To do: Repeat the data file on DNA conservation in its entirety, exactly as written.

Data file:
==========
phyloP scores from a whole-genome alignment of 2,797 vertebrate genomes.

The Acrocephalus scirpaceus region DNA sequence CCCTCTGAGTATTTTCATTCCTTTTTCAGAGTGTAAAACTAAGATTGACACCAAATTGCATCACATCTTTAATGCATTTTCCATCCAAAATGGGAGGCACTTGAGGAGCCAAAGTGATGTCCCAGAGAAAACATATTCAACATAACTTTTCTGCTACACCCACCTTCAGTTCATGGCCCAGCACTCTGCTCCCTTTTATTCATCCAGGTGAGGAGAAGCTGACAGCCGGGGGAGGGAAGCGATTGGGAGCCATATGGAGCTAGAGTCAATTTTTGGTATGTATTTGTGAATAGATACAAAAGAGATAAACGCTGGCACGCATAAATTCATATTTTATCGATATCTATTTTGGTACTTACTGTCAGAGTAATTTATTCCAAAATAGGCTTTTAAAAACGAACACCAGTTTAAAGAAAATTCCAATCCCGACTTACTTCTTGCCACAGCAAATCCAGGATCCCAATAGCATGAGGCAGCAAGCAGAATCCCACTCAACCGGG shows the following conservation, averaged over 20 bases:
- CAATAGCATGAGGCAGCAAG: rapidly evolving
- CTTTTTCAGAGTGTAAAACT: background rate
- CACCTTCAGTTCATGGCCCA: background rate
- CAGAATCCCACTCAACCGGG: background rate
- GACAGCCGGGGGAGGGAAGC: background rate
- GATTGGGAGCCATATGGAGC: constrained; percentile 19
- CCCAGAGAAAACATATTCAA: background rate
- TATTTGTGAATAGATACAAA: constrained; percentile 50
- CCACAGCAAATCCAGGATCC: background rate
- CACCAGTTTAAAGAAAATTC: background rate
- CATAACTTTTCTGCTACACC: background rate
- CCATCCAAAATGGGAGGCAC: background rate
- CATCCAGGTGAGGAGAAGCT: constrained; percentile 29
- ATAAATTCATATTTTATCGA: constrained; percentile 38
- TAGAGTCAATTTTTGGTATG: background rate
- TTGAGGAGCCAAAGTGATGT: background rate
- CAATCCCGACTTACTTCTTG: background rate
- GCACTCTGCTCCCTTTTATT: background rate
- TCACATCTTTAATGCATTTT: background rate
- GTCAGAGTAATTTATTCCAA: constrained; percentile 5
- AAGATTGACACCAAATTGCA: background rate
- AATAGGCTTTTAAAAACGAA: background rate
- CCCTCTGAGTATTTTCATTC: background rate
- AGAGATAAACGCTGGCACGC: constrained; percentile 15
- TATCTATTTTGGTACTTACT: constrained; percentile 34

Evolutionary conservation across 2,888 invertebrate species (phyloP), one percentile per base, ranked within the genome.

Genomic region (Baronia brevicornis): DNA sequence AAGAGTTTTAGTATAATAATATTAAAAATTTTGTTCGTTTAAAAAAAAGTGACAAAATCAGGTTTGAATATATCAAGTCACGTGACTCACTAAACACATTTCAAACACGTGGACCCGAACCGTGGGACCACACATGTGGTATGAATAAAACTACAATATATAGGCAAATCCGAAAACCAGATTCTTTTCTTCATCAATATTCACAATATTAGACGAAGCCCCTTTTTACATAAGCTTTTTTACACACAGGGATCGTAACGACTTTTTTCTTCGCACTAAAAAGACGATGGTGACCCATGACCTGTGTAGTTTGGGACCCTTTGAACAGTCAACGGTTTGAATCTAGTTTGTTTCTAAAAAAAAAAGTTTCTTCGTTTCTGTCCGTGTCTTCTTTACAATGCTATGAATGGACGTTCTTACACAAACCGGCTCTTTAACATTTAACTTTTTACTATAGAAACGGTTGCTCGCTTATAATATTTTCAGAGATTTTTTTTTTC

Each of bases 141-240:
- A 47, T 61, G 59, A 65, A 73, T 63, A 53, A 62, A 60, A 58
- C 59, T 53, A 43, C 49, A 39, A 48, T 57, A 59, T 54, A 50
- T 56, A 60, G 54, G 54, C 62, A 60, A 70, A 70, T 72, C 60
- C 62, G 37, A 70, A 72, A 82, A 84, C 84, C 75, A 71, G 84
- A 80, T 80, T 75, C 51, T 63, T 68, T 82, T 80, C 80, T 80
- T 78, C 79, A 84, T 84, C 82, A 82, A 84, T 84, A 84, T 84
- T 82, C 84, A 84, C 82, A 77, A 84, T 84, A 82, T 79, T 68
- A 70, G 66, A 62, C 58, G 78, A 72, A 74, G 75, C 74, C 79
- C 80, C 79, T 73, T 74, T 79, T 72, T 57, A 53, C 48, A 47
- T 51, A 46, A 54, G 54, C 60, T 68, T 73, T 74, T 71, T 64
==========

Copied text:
phyloP scores from a whole-genome alignment of 2,797 vertebrate genomes.

The Acrocephalus scirpaceus region DNA sequence CCCTCTGAGTATTTTCATTCCTTTTTCAGAGTGTAAAACTAAGATTGACACCAAATTGCATCACATCTTTAATGCATTTTCCATCCAAAATGGGAGGCACTTGAGGAGCCAAAGTGATGTCCCAGAGAAAACATATTCAACATAACTTTTCTGCTACACCCACCTTCAGTTCATGGCCCAGCACTCTGCTCCCTTTTATTCATCCAGGTGAGGAGAAGCTGACAGCCGGGGGAGGGAAGCGATTGGGAGCCATATGGAGCTAGAGTCAATTTTTGGTATGTATTTGTGAATAGATACAAAAGAGATAAACGCTGGCACGCATAAATTCATATTTTATCGATATCTATTTTGGTACTTACTGTCAGAGTAATTTATTCCAAAATAGGCTTTTAAAAACGAACACCAGTTTAAAGAAAATTCCAATCCCGACTTACTTCTTGCCACAGCAAATCCAGGATCCCAATAGCATGAGGCAGCAAGCAGAATCCCACTCAACCGGG shows the following conservation, averaged over 20 bases:
- CAATAGCATGAGGCAGCAAG: rapidly evolving
- CTTTTTCAGAGTGTAAAACT: background rate
- CACCTTCAGTTCATGGCCCA: background rate
- CAGAATCCCACTCAACCGGG: background rate
- GACAGCCGGGGGAGGGAAGC: background rate
- GATTGGGAGCCATATGGAGC: constrained; percentile 19
- CCCAGAGAAAACATATTCAA: background rate
- TATTTGTGAATAGATACAAA: constrained; percentile 50
- CCACAGCAAATCCAGGATCC: background rate
- CACCAGTTTAAAGAAAATTC: background rate
- CATAACTTTTCTGCTACACC: background rate
- CCATCCAAAATGGGAGGCAC: background rate
- CATCCAGGTGAGGAGAAGCT: constrained; percentile 29
- ATAAATTCATATTTTATCGA: constrained; percentile 38
- TAGAGTCAATTTTTGGTATG: background rate
- TTGAGGAGCCAAAGTGATGT: background rate
- CAATCCCGACTTACTTCTTG: background rate
- GCACTCTGCTCCCTTTTATT: background rate
- TCACATCTTTAATGCATTTT: background rate
- GTCAGAGTAATTTATTCCAA: constrained; percentile 5
- AAGATTGACACCAAATTGCA: background rate
- AATAGGCTTTTAAAAACGAA: background rate
- CCCTCTGAGTATTTTCATTC: background rate
- AGAGATAAACGCTGGCACGC: constrained; percentile 15
- TATCTATTTTGGTACTTACT: constrained; percentile 34

Evolutionary conservation across 2,888 invertebrate species (phyloP), one percentile per base, ranked within the genome.

Genomic region (Baronia brevicornis): DNA sequence AAGAGTTTTAGTATAATAATATTAAAAATTTTGTTCGTTTAAAAAAAAGTGACAAAATCAGGTTTGAATATATCAAGTCACGTGACTCACTAAACACATTTCAAACACGTGGACCCGAACCGTGGGACCACACATGTGGTATGAATAAAACTACAATATATAGGCAAATCCGAAAACCAGATTCTTTTCTTCATCAATATTCACAATATTAGACGAAGCCCCTTTTTACATAAGCTTTTTTACACACAGGGATCGTAACGACTTTTTTCTTCGCACTAAAAAGACGATGGTGACCCATGACCTGTGTAGTTTGGGACCCTTTGAACAGTCAACGGTTTGAATCTAGTTTGTTTCTAAAAAAAAAAGTTTCTTCGTTTCTGTCCGTGTCTTCTTTACAATGCTATGAATGGACGTTCTTACACAAACCGGCTCTTTAACATTTAACTTTTTACTATAGAAACGGTTGCTCGCTTATAATATTTTCAGAGATTTTTTTTTTC

Each of bases 141-240:
- A 47, T 61, G 59, A 65, A 73, T 63, A 53, A 62, A 60, A 58
- C 59, T 53, A 43, C 49, A 39, A 48, T 57, A 59, T 54, A 50
- T 56, A 60, G 54, G 54, C 62, A 60, A 70, A 70, T 72, C 60
- C 62, G 37, A 70, A 72, A 82, A 84, C 84, C 75, A 71, G 84
- A 80, T 80, T 75, C 51, T 63, T 68, T 82, T 80, C 80, T 80
- T 78, C 79, A 84, T 84, C 82, A 82, A 84, T 84, A 84, T 84
- T 82, C 84, A 84, C 82, A 77, A 84, T 84, A 82, T 79, T 68
- A 70, G 66, A 62, C 58, G 78, A 72, A 74, G 75, C 74, C 79
- C 80, C 79, T 73, T 74, T 79, T 72, T 57, A 53, C 48, A 47
- T 51, A 46, A 54, G 54, C 60, T 68, T 73, T 74, T 71, T 64